The theme at this year’s event, in Riga, Latvia, (September 20-21) will be: 'Thinking Beyond the Board, Performance in a Changing Market'.
According to ECMA, the UK's vote to leave the EU raises complicated questions in the UK, the rest of the EU and beyond, across all business sectors and the full impact of Brexit is still uncertain.
The Association has invited David Gabathuler, consultant, Baker Botts (UK) international law firm to talk about the impact it will have on businesses.
“We are moving towards the most crucial phase of the Brexit negotiations. By the end of October the Brexit Deal between the UK and the EU should probably be completed, to give both parliaments time to examine the result and to make sure everything is prepared before the deadline on March 29, 2019,” said ECMA in a statement.
“At a joint press conference on March 19, 2018, David Davis and Michel Barnier representing the UK and the European Union announced the agreement in principle to a draft Withdrawal Agreement (“WA”) containing a transitional period of 21 months, i.e. from the entry into force of the withdrawal agreement (no later than March 30, 2019) until December 31, 2020.
“But formal ratification will be required, because ‘Nothing is agreed until everything is agreed.’
“But after the publication of the UK Government’s ‘White Paper on The future relationship between the United Kingdom and the European Union’, the situation has not improved and even more chaos has been the result. The Conservative Party is in a state of civil war, with MPs attacking each other on the Brexit issue and seemingly incapable of uniting around a common narrative.
“Whether there will be a deal between the UK and the EU is still uncertain. There’s a growing concern about a no deal Brexit. So will there be a deal or no deal, a second ‘Final Say’ referendum or even general elections?”
According to BusinessEurope; “Businesses now lack the clarity to prepare adequately for Brexit, and the possibility of a “cliff-edge” scenario whereby the UK leaves the EU and ends the transition phase without an agreement on the future relationship remains a high risk."
Brexit could lead to significant costs for businesses. Both the EU and the UK must move forward to deliver the best possible outcome and pursue the closest possible relationship for the benefit of its companies and citizens, all while safeguarding the integrity of the European Single Market.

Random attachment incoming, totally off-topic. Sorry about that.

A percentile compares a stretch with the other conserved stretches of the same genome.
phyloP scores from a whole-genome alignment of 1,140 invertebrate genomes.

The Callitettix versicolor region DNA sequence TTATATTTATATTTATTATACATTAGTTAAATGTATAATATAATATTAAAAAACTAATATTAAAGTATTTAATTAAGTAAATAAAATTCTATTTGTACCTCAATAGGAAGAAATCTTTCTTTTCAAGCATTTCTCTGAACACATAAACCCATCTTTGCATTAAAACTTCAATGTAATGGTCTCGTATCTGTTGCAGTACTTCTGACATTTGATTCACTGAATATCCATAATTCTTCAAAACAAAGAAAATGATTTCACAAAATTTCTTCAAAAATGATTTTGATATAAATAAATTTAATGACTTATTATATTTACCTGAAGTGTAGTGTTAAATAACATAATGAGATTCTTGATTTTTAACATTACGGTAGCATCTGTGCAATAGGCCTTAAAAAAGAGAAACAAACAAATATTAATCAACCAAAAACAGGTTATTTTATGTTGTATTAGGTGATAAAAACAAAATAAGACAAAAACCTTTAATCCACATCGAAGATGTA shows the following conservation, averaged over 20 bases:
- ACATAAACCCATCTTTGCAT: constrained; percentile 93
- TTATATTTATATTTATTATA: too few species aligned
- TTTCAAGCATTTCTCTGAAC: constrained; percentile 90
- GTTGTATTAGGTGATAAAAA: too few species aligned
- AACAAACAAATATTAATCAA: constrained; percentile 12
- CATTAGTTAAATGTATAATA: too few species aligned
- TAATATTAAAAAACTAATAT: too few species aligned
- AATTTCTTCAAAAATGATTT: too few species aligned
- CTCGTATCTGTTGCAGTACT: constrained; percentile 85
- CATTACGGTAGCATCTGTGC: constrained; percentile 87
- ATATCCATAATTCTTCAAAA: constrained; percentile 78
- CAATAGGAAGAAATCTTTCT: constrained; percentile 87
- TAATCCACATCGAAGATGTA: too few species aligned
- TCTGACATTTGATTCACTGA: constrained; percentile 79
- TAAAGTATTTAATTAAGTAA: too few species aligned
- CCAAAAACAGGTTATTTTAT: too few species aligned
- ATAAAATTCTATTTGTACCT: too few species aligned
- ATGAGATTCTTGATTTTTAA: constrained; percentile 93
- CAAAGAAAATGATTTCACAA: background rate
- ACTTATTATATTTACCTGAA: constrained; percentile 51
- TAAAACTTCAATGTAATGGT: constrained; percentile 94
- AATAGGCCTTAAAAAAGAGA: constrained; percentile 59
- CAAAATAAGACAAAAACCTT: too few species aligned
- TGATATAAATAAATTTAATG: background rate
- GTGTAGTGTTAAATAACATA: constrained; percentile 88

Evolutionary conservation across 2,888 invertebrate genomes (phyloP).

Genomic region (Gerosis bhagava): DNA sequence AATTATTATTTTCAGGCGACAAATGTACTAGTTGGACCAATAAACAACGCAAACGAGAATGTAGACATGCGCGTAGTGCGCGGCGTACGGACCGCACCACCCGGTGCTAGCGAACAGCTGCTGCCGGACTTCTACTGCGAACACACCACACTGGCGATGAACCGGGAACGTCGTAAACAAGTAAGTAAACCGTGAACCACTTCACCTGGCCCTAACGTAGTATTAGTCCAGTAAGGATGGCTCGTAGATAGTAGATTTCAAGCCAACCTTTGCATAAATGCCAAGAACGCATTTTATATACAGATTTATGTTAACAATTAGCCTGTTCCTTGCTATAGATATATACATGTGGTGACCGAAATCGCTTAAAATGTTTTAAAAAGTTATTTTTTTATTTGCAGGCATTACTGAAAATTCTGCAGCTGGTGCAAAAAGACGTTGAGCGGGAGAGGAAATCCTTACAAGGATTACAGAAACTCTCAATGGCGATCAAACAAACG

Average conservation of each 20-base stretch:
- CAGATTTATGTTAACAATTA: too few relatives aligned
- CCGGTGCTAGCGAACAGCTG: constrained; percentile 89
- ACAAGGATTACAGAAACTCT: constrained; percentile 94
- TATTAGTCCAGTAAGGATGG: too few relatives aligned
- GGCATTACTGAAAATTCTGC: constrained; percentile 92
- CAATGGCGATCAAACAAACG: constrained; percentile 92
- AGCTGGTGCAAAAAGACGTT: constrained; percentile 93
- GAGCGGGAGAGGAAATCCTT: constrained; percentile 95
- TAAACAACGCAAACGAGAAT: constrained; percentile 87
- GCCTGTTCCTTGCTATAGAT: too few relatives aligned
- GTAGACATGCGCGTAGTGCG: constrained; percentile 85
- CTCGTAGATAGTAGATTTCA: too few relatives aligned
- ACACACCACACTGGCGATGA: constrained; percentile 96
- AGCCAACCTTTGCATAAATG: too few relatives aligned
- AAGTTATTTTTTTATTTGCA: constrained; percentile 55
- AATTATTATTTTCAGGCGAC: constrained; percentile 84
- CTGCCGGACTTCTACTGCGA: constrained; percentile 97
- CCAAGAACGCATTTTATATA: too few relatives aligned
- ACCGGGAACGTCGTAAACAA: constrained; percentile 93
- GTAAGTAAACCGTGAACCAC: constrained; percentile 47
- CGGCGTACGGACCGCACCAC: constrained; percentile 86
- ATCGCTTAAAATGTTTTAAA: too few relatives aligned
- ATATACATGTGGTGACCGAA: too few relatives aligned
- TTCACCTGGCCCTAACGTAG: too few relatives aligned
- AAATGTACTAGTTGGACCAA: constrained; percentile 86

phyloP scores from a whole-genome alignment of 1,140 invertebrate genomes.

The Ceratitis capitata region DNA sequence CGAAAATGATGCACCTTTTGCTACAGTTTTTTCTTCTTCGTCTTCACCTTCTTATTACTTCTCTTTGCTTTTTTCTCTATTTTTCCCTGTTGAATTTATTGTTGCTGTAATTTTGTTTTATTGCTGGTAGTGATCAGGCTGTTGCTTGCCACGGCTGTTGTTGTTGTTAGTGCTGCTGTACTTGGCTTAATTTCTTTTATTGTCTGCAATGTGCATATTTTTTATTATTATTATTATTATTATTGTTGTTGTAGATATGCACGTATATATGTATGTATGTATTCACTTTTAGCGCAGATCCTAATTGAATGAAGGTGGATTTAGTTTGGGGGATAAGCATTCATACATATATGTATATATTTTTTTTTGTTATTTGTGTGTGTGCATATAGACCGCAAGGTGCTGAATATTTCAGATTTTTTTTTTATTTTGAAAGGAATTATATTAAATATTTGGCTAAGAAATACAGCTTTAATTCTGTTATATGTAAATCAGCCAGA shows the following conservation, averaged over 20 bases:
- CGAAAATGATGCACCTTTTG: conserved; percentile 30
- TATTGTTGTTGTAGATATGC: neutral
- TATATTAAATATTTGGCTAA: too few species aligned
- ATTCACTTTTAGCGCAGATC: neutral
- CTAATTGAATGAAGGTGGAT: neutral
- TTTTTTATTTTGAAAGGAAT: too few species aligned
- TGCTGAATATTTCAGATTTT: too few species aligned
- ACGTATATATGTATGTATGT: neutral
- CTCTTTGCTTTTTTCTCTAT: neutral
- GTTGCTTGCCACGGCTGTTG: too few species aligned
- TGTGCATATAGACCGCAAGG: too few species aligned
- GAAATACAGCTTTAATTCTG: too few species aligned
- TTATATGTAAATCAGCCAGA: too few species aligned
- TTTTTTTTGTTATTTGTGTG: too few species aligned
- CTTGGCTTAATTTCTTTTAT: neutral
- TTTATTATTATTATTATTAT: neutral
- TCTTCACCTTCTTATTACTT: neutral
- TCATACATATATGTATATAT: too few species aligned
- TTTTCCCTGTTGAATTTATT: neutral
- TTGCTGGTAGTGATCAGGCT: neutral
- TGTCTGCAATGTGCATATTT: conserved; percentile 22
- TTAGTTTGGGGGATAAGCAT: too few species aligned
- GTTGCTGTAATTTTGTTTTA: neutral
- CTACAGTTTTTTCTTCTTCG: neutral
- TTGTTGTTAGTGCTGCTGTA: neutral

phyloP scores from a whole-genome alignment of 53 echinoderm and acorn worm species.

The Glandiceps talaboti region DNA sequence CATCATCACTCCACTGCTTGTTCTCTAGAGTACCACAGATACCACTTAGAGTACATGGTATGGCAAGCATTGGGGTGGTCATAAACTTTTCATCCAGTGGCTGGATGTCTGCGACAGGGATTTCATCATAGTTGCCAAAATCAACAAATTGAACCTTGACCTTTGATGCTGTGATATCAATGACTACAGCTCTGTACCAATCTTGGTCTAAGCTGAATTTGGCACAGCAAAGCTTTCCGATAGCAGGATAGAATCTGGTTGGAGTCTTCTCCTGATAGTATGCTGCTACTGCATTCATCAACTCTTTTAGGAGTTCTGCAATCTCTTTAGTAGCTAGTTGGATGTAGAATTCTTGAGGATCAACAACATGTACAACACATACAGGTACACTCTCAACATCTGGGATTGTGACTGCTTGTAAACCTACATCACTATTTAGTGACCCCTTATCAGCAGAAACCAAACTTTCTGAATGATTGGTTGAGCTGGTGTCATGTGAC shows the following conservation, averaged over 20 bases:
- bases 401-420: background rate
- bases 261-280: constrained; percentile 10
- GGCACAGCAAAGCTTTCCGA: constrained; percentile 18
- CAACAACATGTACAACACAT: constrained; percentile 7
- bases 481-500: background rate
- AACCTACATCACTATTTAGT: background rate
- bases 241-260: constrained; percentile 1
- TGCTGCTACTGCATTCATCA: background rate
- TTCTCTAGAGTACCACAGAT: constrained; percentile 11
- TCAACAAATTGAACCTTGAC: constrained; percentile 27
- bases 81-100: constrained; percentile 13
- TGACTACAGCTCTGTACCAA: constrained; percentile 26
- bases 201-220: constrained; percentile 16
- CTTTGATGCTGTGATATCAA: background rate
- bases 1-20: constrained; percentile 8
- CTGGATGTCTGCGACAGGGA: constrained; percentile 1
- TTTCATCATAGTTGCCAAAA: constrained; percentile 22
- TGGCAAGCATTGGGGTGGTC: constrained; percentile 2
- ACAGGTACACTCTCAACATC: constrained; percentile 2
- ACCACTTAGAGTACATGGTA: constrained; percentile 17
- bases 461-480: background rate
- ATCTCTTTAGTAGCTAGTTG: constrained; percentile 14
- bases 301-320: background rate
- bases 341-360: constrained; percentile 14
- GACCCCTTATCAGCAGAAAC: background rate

“ECMA could not agree more with the above mentioned statement. Our industry needs clarity and a close future relationship between the UK and the EU to guarantee the free movement of goods (and services), also to prevent traditional border formalities will be reintroduced,” an ECMA spokesman added.
Other highlights of the congress include the ‘Circular Economy: Opportunities for Paper and Board’ with a presentation entitled: ‘Plastic Soup and Single Use Plastics’, by Maria Westerbos, founder/director, of the Plastic Soup Foundation (PSF) based in Amsterdam, the Netherlands.
On the theme of sustainability, Timothy Barker, director, Truffula (UK) sustainability consultancy and Tony Hitchin, general manager, Pro Carton (UK) will look at a study commissioned by Pro Carton comparing cartonboard and plastic packaging, and Pro Carton’s view on sustainability and cartons in the circular economy.
Last year Pro Carton published a report with Smithers Pira which found while 96% of respondents believe sustainable packaging is important, and one third feel it is well embedded in their business culture, the primary strategy of 70% of the brands and retailers interviewed was to focus on reducing packaging weight and volume, rather than assessing the materials that could provide greater environmental and sustainability improvements.
Recycle & Reuse
“With the spotlight now on brands moving away from newly-manufactured or virgin plastics, and the EU calling for every piece of packaging produced by 2030 to be recyclable, the packaging debate has been dominated by the means in which we recycle and reuse packaging, rather than which materials we use in the first place,” said Hitchin.
“While it is a positive thing that brands and retailers rank recyclability so high, the focus appears to be on end of life rather than whole life cycle when assessing the sustainability of packaging formats.
“By assessing the whole life cycle, brands can improve the environmental performance of packaging – from ‘cradle to grave’ or even “cradle to cradle” which is the principle of the circular economy.”
The study found while packaging design is important, protecting the product, recyclability and technical performance are key.
However, the use of sustainable (renewable materials) was the lowest ranked factor, with less than 30% of respondents considering this a critical factor for packaging design. Respondents in Germany were the only country to rank using renewable materials as the most important criterion, suggesting further education on the materials available, and the applications most suited to them, is still needed throughout the rest of Europe.
The congress will also feature a panel discussion on ‘Digital Transformation – The Time Is Changing’, looking at the changes of consumer behaviour and the application of digital technology.
The discussion, moderated by Ian Peterkin, divisional sales director, Multi Packaging Solutions (MPS) will include different suppliers talking about their perspective of digital transformation with regard to: Integration from front to end; Workflow Automation; Cardboard and digital printing and Finishing solutions in a digital workflow.
There will also be a presentation from Ian Schofield, own label & packaging manager, Iceland Foods UK talking about how Iceland is planning to become the first major retailer globally to eliminate plastic packaging from all of its own brand products by the end of 2023.
The event will finish with the European Carton Excellence Awards in association with Pro Carton.